The title of this compilation is a program by and of itself: D.I.Y. noise-based experimental music. The Humbug label has done an excellent job of selecting a varied international roster. The quality of the contributions is high almost across the board, with only a couple of tracks failing to deliver something original or daring. The album's title is a bit misleading: this is not industrial music in the '80s sense of the word, there's absolutely nothing retro about it. If these artists have been inspired by the mythical days of the international cassette underground (you know, back when Merzbow was barely more than a circulating rumor), they take the D.I.Y. approach to new extremes, combining laptop art with the most simple artistic gestures possible. The set begins with a noise assault courtesy of Jan Van Den Dobbelsteen -- a harsh entry to an album that also offers its share of quieter passages. The English group Earth Hum contributes one of the highlights, a "Post Industrial Dream" combining a recitation and a diesel engine, among other sounds. Other standouts include some amplified objects by Nicolas Malevitsis (at least that's what it sounds like); a hilarious piece by Crank Sturgeon where the artist attempts to play back a recording by Crank Sturgeon but keeps messing up, recording himself in the process; a delicate soundscape by Ilios, and a surprising vocal piece by Id M Theft Able that sounds like Jaap Blonk recorded performing on a street corner and remixed. And the last two tracks by Andreas Meland and Jan-M. Iversen propose gentle yet unusual soundscapes. Truly admirable and highly recommended.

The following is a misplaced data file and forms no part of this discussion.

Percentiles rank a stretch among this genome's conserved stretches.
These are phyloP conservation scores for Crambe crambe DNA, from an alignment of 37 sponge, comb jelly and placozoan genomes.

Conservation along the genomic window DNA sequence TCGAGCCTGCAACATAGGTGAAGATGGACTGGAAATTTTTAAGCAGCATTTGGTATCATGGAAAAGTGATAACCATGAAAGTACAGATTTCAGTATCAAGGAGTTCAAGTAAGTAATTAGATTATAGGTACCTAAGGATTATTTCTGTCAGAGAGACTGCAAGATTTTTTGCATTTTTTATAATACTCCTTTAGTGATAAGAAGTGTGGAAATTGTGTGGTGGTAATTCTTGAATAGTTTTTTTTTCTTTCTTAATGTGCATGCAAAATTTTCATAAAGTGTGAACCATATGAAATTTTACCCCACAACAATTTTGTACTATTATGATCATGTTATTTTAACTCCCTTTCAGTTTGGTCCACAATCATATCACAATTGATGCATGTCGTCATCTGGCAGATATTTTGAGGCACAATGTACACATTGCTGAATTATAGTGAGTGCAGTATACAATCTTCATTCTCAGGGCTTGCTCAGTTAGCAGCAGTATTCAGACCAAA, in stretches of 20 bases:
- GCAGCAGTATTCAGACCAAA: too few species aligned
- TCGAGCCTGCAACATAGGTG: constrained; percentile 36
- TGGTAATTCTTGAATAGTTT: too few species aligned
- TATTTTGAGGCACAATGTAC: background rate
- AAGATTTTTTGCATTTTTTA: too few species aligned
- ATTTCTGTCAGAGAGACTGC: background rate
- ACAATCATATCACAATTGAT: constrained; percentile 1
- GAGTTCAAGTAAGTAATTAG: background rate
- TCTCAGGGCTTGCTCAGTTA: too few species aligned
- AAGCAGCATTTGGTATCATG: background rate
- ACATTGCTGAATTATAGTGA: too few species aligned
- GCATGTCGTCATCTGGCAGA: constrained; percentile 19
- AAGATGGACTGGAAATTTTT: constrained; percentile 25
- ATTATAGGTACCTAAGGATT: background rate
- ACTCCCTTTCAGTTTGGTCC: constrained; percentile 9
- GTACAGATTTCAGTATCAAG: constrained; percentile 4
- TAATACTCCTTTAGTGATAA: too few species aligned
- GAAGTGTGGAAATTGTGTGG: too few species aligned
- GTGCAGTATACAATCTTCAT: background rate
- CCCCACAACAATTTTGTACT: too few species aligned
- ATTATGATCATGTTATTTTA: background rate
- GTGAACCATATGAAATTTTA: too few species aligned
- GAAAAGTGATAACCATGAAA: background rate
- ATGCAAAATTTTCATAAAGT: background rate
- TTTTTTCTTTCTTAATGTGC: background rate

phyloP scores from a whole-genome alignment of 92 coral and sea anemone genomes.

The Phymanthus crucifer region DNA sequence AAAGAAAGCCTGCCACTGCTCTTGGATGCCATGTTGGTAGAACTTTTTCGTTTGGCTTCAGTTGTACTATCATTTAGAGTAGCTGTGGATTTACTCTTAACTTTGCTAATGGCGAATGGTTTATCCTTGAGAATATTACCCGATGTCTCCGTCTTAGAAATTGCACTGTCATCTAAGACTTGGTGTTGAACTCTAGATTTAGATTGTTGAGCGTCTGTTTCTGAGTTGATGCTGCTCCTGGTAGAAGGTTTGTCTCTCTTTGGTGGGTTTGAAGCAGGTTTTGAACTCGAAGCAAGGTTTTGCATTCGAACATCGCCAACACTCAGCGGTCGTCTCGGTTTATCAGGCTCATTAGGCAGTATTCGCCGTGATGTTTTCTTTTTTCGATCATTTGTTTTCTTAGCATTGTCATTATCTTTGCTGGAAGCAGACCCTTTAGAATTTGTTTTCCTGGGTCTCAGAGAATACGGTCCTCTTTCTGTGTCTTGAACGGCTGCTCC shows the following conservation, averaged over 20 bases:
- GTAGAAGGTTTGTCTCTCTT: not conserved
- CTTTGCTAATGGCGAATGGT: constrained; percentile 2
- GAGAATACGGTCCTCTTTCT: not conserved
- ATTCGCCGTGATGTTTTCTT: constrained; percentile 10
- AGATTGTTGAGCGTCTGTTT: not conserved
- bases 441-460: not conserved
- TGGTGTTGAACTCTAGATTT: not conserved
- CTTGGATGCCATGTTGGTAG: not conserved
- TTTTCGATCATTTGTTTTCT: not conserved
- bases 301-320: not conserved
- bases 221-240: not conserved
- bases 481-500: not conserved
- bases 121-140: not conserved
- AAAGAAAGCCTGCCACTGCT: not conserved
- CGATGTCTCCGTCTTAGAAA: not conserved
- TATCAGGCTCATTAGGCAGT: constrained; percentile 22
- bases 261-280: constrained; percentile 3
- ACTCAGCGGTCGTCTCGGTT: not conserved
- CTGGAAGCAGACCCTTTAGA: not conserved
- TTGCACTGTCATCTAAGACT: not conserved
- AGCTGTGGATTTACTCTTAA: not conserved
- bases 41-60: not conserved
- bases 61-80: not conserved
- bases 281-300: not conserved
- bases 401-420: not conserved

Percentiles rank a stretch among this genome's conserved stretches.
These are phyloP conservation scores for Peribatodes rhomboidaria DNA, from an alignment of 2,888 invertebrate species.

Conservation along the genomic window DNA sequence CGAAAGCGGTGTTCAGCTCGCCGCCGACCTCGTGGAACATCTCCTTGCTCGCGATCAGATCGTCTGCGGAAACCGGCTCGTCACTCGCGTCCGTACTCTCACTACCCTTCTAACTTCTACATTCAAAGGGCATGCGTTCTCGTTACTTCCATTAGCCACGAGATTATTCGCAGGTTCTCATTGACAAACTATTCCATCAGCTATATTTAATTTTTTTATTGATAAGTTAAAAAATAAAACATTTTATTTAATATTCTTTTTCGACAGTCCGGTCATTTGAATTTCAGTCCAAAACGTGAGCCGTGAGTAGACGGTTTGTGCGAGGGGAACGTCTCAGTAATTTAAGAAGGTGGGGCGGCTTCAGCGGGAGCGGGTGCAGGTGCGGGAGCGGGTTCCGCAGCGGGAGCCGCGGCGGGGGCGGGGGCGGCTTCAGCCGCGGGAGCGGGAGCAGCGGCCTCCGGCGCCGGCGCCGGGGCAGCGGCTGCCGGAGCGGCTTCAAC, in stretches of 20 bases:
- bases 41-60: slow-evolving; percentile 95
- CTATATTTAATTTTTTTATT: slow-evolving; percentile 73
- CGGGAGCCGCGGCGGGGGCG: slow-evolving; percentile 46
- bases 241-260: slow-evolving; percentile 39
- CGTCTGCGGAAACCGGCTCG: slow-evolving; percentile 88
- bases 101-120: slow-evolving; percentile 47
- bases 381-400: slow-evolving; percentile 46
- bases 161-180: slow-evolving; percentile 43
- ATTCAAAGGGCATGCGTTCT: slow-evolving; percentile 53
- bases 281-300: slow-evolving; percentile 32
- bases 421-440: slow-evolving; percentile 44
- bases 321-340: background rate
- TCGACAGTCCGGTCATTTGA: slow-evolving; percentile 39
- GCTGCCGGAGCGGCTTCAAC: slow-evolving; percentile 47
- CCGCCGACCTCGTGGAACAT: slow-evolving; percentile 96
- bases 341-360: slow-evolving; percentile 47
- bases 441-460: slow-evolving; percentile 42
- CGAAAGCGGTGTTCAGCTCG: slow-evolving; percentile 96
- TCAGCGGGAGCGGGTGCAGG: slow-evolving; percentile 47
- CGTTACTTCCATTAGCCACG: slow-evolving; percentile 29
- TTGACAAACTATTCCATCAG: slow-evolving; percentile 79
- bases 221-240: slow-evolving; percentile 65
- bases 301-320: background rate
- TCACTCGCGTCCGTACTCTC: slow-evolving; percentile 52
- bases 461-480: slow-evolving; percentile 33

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AllMusic Review by François Couture